GRASP Lab teaches robot to read

GRASP Reading Robot

It’s not so unusual to see robots rolling or flying around the General Robotics, Automation, Sensing and Perception (GRASP) Lab at Penn’s School of Engineering and Applied Science, but now there is a robot that reads as it rolls. (Pictured: Penn Engineering graduate student Menglong Zhu and Graspy)

It’s not so unusual to see robots rolling or flying around the General Robotics, Automation, Sensing and Perception (GRASP) Lab at Penn’s School of Engineering and Applied Science, but now there is a robot that reads as it rolls.

Research by graduate student Menglong Zhu and postdoctoral fellow Kosta Derpanis, along with advisor and GRASP Lab Director Kostas Daniliidis, has made Penn’s PR2 robot (named Graspy) the first of its kind to be literate. 

The PR2 is a customizable robot built by Willow Garage that has been distributed to institutions like Penn for use in research. While other GRASP teams work on Graspy’s ability to manipulate objects with its highly articulated arms and grippers, Zhu’s research focuses on cameras that serve as the robot’s eyes and the programming that serves as its brain.

The process that turns images of words into their digital equivalents, known as optical character recognition, or OCR, is not new technology. OCR currently allows Google to digitize books en masse and smartphones to translate signs into other languages.

But in those examples, humans are doing the hard part of the task: locating the words themselves.

“If you don’t tell the OCR where the words are, it will either output junk or nothing,” says Zhu. “You can’t just find one letter in the environment, you have to find whole words.”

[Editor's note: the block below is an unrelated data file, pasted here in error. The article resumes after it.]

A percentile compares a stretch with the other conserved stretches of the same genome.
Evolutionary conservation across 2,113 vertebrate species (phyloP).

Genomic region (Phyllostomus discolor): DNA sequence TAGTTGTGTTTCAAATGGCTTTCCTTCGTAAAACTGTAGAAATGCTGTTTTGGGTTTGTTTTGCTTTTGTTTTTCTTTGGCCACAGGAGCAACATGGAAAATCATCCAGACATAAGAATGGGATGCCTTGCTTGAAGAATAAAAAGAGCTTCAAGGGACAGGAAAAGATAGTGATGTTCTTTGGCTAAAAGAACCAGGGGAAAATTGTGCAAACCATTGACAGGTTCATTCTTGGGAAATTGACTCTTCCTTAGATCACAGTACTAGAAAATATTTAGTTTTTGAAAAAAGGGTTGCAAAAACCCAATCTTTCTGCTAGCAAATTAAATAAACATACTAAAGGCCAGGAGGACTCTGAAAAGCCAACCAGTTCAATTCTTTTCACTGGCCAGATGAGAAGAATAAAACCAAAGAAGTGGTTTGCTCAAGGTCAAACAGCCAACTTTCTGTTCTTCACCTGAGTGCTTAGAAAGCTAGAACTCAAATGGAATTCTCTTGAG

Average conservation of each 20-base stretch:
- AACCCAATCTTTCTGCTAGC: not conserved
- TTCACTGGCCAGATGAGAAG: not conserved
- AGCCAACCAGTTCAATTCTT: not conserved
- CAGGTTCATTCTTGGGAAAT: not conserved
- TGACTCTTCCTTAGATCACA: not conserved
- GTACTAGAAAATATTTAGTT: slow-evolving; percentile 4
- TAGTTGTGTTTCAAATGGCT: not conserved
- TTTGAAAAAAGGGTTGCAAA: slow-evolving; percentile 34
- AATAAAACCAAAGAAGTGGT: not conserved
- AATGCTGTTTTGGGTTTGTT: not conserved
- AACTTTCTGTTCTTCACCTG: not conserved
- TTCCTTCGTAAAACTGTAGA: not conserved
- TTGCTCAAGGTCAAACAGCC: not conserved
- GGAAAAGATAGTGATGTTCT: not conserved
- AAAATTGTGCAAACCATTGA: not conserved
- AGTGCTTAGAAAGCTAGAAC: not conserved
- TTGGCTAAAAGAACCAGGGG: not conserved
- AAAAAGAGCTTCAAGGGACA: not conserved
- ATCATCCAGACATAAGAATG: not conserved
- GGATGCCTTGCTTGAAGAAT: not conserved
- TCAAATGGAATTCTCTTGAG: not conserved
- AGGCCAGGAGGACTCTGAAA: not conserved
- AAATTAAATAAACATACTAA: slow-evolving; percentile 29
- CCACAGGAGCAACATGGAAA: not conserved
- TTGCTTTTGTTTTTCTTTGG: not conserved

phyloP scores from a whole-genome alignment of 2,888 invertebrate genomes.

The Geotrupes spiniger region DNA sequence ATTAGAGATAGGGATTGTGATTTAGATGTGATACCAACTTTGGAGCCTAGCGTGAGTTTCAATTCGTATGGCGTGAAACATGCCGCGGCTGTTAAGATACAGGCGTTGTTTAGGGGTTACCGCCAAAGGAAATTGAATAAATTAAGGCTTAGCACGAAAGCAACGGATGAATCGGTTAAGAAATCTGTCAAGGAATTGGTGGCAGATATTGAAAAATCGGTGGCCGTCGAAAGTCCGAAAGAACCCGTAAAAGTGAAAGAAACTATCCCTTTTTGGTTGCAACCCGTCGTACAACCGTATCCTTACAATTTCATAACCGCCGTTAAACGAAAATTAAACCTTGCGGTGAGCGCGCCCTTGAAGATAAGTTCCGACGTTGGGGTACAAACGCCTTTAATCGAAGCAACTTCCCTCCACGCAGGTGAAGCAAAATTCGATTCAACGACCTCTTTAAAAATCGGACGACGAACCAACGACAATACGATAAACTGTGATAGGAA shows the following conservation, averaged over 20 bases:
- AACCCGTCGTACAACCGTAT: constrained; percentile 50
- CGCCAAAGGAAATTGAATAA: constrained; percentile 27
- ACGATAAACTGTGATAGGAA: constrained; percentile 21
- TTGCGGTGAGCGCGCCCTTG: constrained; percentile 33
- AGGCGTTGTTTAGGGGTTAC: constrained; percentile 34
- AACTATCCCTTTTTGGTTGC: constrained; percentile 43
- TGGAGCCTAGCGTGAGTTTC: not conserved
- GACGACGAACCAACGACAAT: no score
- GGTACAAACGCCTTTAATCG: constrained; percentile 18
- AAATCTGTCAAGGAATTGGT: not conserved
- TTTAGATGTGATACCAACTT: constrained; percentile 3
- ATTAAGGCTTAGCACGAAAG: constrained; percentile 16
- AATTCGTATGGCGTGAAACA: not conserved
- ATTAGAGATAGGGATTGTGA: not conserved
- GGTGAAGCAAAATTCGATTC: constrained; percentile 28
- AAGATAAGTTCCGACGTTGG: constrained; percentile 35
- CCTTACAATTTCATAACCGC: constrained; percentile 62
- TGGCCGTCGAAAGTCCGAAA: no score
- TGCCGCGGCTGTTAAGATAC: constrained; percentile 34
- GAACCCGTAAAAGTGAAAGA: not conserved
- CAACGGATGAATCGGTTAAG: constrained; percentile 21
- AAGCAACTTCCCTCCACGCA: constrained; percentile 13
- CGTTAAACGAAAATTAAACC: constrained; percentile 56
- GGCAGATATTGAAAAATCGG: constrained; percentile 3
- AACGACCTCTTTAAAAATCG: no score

Graspy locates words by looking for groups of close-together lines with similar widths and spacing, which tend to represent letters. The robot can then perform OCR on what it thinks are words, checking them against a customizable dictionary.

To improve its accuracy, Graspy uses an algorithm similar to those found in spellchecker programs. While those programs make assumptions about misspellings based on the proximity of letters on a keyboard and common human errors, Zhu’s program must account for Graspy viewing words at an angle, or words that are written in fonts that have two identical looking characters (such as an upper case “I” and a lowercase “l”).

Once the words are digitized, Graspy can read them aloud with a speech synthesizer.

The ability to find and digitize words in a human environment would make it easier for robots like Graspy to navigate through large spaces, the researchers say. Robots would be able to find directions to a certain room in a strange building much like a human would, by reading posted signs. 

That ability could also potentially help people with vision impairments, allowing them to wear a camera system that would read signs in front of them.

The reading robot has received local and national media attention, including coverage by Philadelphia WHYY's Newsworks site.  

Originally published on June 9, 2011